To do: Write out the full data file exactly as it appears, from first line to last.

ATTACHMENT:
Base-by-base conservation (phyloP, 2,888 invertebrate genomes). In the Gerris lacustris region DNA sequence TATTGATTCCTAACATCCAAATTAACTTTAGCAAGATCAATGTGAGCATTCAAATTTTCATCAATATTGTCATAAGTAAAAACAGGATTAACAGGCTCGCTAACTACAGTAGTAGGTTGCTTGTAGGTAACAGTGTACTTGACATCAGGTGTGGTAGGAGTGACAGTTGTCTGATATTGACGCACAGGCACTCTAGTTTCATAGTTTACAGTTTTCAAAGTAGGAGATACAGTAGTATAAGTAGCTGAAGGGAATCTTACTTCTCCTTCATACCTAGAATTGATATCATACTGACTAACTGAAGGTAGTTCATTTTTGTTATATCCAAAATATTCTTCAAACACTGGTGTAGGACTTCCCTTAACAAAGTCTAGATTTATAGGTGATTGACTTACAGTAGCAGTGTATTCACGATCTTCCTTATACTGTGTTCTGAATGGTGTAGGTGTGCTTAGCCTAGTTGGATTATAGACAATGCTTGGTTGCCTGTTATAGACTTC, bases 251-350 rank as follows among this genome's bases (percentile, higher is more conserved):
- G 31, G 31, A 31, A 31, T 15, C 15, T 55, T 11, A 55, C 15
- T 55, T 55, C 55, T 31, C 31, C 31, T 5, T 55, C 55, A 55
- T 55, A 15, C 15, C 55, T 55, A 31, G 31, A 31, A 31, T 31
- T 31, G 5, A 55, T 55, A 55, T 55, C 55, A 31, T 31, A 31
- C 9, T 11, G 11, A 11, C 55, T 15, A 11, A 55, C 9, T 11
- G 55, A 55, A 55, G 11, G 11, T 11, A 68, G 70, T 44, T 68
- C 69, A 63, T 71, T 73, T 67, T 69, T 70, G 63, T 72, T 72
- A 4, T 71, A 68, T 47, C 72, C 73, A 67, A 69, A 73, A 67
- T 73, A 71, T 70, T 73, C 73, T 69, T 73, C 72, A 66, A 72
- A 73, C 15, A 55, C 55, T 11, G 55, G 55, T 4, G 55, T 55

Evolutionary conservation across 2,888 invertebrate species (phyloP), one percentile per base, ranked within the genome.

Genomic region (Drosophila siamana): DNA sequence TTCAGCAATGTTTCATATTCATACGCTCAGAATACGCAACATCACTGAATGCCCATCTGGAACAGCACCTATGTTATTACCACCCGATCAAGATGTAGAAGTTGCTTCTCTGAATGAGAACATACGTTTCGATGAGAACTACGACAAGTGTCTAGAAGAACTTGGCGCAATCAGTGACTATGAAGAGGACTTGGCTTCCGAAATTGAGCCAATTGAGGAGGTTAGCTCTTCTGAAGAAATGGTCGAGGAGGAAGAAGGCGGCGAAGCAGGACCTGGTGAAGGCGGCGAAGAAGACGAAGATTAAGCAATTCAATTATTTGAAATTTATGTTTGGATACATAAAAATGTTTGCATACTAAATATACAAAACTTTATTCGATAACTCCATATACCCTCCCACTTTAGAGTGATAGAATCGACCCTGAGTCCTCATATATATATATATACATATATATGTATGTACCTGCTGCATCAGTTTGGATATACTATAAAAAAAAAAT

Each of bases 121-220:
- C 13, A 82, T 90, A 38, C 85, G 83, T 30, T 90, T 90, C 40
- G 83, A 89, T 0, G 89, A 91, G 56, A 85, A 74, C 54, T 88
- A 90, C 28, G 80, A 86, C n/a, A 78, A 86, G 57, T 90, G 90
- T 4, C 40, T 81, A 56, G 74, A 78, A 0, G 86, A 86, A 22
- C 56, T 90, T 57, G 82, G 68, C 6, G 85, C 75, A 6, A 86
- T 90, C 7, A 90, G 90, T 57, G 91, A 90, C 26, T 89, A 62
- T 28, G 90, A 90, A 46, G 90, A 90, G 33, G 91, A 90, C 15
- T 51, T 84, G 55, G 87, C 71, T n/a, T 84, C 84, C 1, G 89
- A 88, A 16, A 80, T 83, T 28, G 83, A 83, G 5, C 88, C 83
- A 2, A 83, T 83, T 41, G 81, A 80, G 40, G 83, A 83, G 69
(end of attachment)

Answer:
Base-by-base conservation (phyloP, 2,888 invertebrate genomes). In the Gerris lacustris region DNA sequence TATTGATTCCTAACATCCAAATTAACTTTAGCAAGATCAATGTGAGCATTCAAATTTTCATCAATATTGTCATAAGTAAAAACAGGATTAACAGGCTCGCTAACTACAGTAGTAGGTTGCTTGTAGGTAACAGTGTACTTGACATCAGGTGTGGTAGGAGTGACAGTTGTCTGATATTGACGCACAGGCACTCTAGTTTCATAGTTTACAGTTTTCAAAGTAGGAGATACAGTAGTATAAGTAGCTGAAGGGAATCTTACTTCTCCTTCATACCTAGAATTGATATCATACTGACTAACTGAAGGTAGTTCATTTTTGTTATATCCAAAATATTCTTCAAACACTGGTGTAGGACTTCCCTTAACAAAGTCTAGATTTATAGGTGATTGACTTACAGTAGCAGTGTATTCACGATCTTCCTTATACTGTGTTCTGAATGGTGTAGGTGTGCTTAGCCTAGTTGGATTATAGACAATGCTTGGTTGCCTGTTATAGACTTC, bases 251-350 rank as follows among this genome's bases (percentile, higher is more conserved):
- G 31, G 31, A 31, A 31, T 15, C 15, T 55, T 11, A 55, C 15
- T 55, T 55, C 55, T 31, C 31, C 31, T 5, T 55, C 55, A 55
- T 55, A 15, C 15, C 55, T 55, A 31, G 31, A 31, A 31, T 31
- T 31, G 5, A 55, T 55, A 55, T 55, C 55, A 31, T 31, A 31
- C 9, T 11, G 11, A 11, C 55, T 15, A 11, A 55, C 9, T 11
- G 55, A 55, A 55, G 11, G 11, T 11, A 68, G 70, T 44, T 68
- C 69, A 63, T 71, T 73, T 67, T 69, T 70, G 63, T 72, T 72
- A 4, T 71, A 68, T 47, C 72, C 73, A 67, A 69, A 73, A 67
- T 73, A 71, T 70, T 73, C 73, T 69, T 73, C 72, A 66, A 72
- A 73, C 15, A 55, C 55, T 11, G 55, G 55, T 4, G 55, T 55

Evolutionary conservation across 2,888 invertebrate species (phyloP), one percentile per base, ranked within the genome.

Genomic region (Drosophila siamana): DNA sequence TTCAGCAATGTTTCATATTCATACGCTCAGAATACGCAACATCACTGAATGCCCATCTGGAACAGCACCTATGTTATTACCACCCGATCAAGATGTAGAAGTTGCTTCTCTGAATGAGAACATACGTTTCGATGAGAACTACGACAAGTGTCTAGAAGAACTTGGCGCAATCAGTGACTATGAAGAGGACTTGGCTTCCGAAATTGAGCCAATTGAGGAGGTTAGCTCTTCTGAAGAAATGGTCGAGGAGGAAGAAGGCGGCGAAGCAGGACCTGGTGAAGGCGGCGAAGAAGACGAAGATTAAGCAATTCAATTATTTGAAATTTATGTTTGGATACATAAAAATGTTTGCATACTAAATATACAAAACTTTATTCGATAACTCCATATACCCTCCCACTTTAGAGTGATAGAATCGACCCTGAGTCCTCATATATATATATATACATATATATGTATGTACCTGCTGCATCAGTTTGGATATACTATAAAAAAAAAAT

Each of bases 121-220:
- C 13, A 82, T 90, A 38, C 85, G 83, T 30, T 90, T 90, C 40
- G 83, A 89, T 0, G 89, A 91, G 56, A 85, A 74, C 54, T 88
- A 90, C 28, G 80, A 86, C n/a, A 78, A 86, G 57, T 90, G 90
- T 4, C 40, T 81, A 56, G 74, A 78, A 0, G 86, A 86, A 22
- C 56, T 90, T 57, G 82, G 68, C 6, G 85, C 75, A 6, A 86
- T 90, C 7, A 90, G 90, T 57, G 91, A 90, C 26, T 89, A 62
- T 28, G 90, A 90, A 46, G 90, A 90, G 33, G 91, A 90, C 15
- T 51, T 84, G 55, G 87, C 71, T n/a, T 84, C 84, C 1, G 89
- A 88, A 16, A 80, T 83, T 28, G 83, A 83, G 5, C 88, C 83
- A 2, A 83, T 83, T 41, G 81, A 80, G 40, G 83, A 83, G 69